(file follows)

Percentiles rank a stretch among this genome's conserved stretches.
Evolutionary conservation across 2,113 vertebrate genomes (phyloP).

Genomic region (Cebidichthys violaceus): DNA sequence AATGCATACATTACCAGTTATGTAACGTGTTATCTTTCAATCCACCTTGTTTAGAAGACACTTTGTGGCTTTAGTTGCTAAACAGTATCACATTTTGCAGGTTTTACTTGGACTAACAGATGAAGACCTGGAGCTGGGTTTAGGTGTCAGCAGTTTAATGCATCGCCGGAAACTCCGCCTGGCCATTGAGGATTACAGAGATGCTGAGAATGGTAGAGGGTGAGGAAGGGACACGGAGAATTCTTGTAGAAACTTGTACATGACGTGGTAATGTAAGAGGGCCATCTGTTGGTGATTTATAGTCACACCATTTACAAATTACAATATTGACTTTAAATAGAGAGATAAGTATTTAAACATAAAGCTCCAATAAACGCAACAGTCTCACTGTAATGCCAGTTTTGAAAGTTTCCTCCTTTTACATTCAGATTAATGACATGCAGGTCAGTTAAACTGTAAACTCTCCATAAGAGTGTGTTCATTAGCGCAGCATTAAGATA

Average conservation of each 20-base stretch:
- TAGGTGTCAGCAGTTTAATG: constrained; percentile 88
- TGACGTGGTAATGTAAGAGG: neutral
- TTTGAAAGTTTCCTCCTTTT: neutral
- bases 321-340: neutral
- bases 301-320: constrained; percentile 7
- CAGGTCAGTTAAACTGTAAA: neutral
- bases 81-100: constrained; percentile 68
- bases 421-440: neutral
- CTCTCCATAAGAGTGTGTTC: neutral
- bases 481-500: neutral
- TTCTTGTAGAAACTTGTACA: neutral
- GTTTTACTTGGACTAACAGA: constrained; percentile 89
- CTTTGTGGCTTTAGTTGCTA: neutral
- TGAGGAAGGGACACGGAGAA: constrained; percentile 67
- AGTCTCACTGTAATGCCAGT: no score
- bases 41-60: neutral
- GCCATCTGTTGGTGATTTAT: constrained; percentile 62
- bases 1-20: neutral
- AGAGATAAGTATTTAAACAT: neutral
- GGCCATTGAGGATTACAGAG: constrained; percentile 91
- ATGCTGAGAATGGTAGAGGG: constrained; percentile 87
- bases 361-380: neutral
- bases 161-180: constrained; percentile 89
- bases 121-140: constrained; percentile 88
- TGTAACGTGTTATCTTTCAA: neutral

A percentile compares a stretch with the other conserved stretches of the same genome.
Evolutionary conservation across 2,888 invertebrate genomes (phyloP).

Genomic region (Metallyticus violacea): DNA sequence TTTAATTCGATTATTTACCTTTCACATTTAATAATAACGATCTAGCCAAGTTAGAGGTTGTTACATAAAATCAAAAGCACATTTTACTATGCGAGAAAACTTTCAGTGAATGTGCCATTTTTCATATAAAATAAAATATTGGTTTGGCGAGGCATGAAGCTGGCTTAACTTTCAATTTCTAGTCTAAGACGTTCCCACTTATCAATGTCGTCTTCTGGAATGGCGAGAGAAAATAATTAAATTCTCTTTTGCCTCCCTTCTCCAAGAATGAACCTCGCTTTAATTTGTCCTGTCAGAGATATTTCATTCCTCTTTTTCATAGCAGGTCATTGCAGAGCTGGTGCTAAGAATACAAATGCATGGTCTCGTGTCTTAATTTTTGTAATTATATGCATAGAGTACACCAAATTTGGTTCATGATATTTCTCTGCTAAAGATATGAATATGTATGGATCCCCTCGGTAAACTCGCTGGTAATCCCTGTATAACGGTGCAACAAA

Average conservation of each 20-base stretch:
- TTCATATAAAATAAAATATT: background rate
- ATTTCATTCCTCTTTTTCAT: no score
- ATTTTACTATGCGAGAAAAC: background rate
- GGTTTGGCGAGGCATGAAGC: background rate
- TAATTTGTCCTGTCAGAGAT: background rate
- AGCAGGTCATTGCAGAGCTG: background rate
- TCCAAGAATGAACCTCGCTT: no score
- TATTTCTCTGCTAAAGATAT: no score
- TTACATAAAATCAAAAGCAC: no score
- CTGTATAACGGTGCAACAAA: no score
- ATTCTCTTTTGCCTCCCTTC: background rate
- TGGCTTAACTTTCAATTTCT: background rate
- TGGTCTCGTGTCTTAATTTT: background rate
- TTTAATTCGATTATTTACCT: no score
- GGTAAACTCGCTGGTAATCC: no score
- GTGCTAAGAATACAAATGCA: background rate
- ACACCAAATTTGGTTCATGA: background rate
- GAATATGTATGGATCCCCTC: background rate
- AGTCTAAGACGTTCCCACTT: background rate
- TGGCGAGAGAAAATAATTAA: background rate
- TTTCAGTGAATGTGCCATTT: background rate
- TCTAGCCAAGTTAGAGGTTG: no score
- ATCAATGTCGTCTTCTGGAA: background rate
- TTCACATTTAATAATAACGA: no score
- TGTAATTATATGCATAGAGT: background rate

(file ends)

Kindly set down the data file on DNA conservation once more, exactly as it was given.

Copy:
Percentiles rank a stretch among this genome's conserved stretches.
Evolutionary conservation across 2,113 vertebrate genomes (phyloP).

Genomic region (Cebidichthys violaceus): DNA sequence AATGCATACATTACCAGTTATGTAACGTGTTATCTTTCAATCCACCTTGTTTAGAAGACACTTTGTGGCTTTAGTTGCTAAACAGTATCACATTTTGCAGGTTTTACTTGGACTAACAGATGAAGACCTGGAGCTGGGTTTAGGTGTCAGCAGTTTAATGCATCGCCGGAAACTCCGCCTGGCCATTGAGGATTACAGAGATGCTGAGAATGGTAGAGGGTGAGGAAGGGACACGGAGAATTCTTGTAGAAACTTGTACATGACGTGGTAATGTAAGAGGGCCATCTGTTGGTGATTTATAGTCACACCATTTACAAATTACAATATTGACTTTAAATAGAGAGATAAGTATTTAAACATAAAGCTCCAATAAACGCAACAGTCTCACTGTAATGCCAGTTTTGAAAGTTTCCTCCTTTTACATTCAGATTAATGACATGCAGGTCAGTTAAACTGTAAACTCTCCATAAGAGTGTGTTCATTAGCGCAGCATTAAGATA

Average conservation of each 20-base stretch:
- TAGGTGTCAGCAGTTTAATG: constrained; percentile 88
- TGACGTGGTAATGTAAGAGG: neutral
- TTTGAAAGTTTCCTCCTTTT: neutral
- bases 321-340: neutral
- bases 301-320: constrained; percentile 7
- CAGGTCAGTTAAACTGTAAA: neutral
- bases 81-100: constrained; percentile 68
- bases 421-440: neutral
- CTCTCCATAAGAGTGTGTTC: neutral
- bases 481-500: neutral
- TTCTTGTAGAAACTTGTACA: neutral
- GTTTTACTTGGACTAACAGA: constrained; percentile 89
- CTTTGTGGCTTTAGTTGCTA: neutral
- TGAGGAAGGGACACGGAGAA: constrained; percentile 67
- AGTCTCACTGTAATGCCAGT: no score
- bases 41-60: neutral
- GCCATCTGTTGGTGATTTAT: constrained; percentile 62
- bases 1-20: neutral
- AGAGATAAGTATTTAAACAT: neutral
- GGCCATTGAGGATTACAGAG: constrained; percentile 91
- ATGCTGAGAATGGTAGAGGG: constrained; percentile 87
- bases 361-380: neutral
- bases 161-180: constrained; percentile 89
- bases 121-140: constrained; percentile 88
- TGTAACGTGTTATCTTTCAA: neutral

A percentile compares a stretch with the other conserved stretches of the same genome.
Evolutionary conservation across 2,888 invertebrate genomes (phyloP).

Genomic region (Metallyticus violacea): DNA sequence TTTAATTCGATTATTTACCTTTCACATTTAATAATAACGATCTAGCCAAGTTAGAGGTTGTTACATAAAATCAAAAGCACATTTTACTATGCGAGAAAACTTTCAGTGAATGTGCCATTTTTCATATAAAATAAAATATTGGTTTGGCGAGGCATGAAGCTGGCTTAACTTTCAATTTCTAGTCTAAGACGTTCCCACTTATCAATGTCGTCTTCTGGAATGGCGAGAGAAAATAATTAAATTCTCTTTTGCCTCCCTTCTCCAAGAATGAACCTCGCTTTAATTTGTCCTGTCAGAGATATTTCATTCCTCTTTTTCATAGCAGGTCATTGCAGAGCTGGTGCTAAGAATACAAATGCATGGTCTCGTGTCTTAATTTTTGTAATTATATGCATAGAGTACACCAAATTTGGTTCATGATATTTCTCTGCTAAAGATATGAATATGTATGGATCCCCTCGGTAAACTCGCTGGTAATCCCTGTATAACGGTGCAACAAA

Average conservation of each 20-base stretch:
- TTCATATAAAATAAAATATT: background rate
- ATTTCATTCCTCTTTTTCAT: no score
- ATTTTACTATGCGAGAAAAC: background rate
- GGTTTGGCGAGGCATGAAGC: background rate
- TAATTTGTCCTGTCAGAGAT: background rate
- AGCAGGTCATTGCAGAGCTG: background rate
- TCCAAGAATGAACCTCGCTT: no score
- TATTTCTCTGCTAAAGATAT: no score
- TTACATAAAATCAAAAGCAC: no score
- CTGTATAACGGTGCAACAAA: no score
- ATTCTCTTTTGCCTCCCTTC: background rate
- TGGCTTAACTTTCAATTTCT: background rate
- TGGTCTCGTGTCTTAATTTT: background rate
- TTTAATTCGATTATTTACCT: no score
- GGTAAACTCGCTGGTAATCC: no score
- GTGCTAAGAATACAAATGCA: background rate
- ACACCAAATTTGGTTCATGA: background rate
- GAATATGTATGGATCCCCTC: background rate
- AGTCTAAGACGTTCCCACTT: background rate
- TGGCGAGAGAAAATAATTAA: background rate
- TTTCAGTGAATGTGCCATTT: background rate
- TCTAGCCAAGTTAGAGGTTG: no score
- ATCAATGTCGTCTTCTGGAA: background rate
- TTCACATTTAATAATAACGA: no score
- TGTAATTATATGCATAGAGT: background rate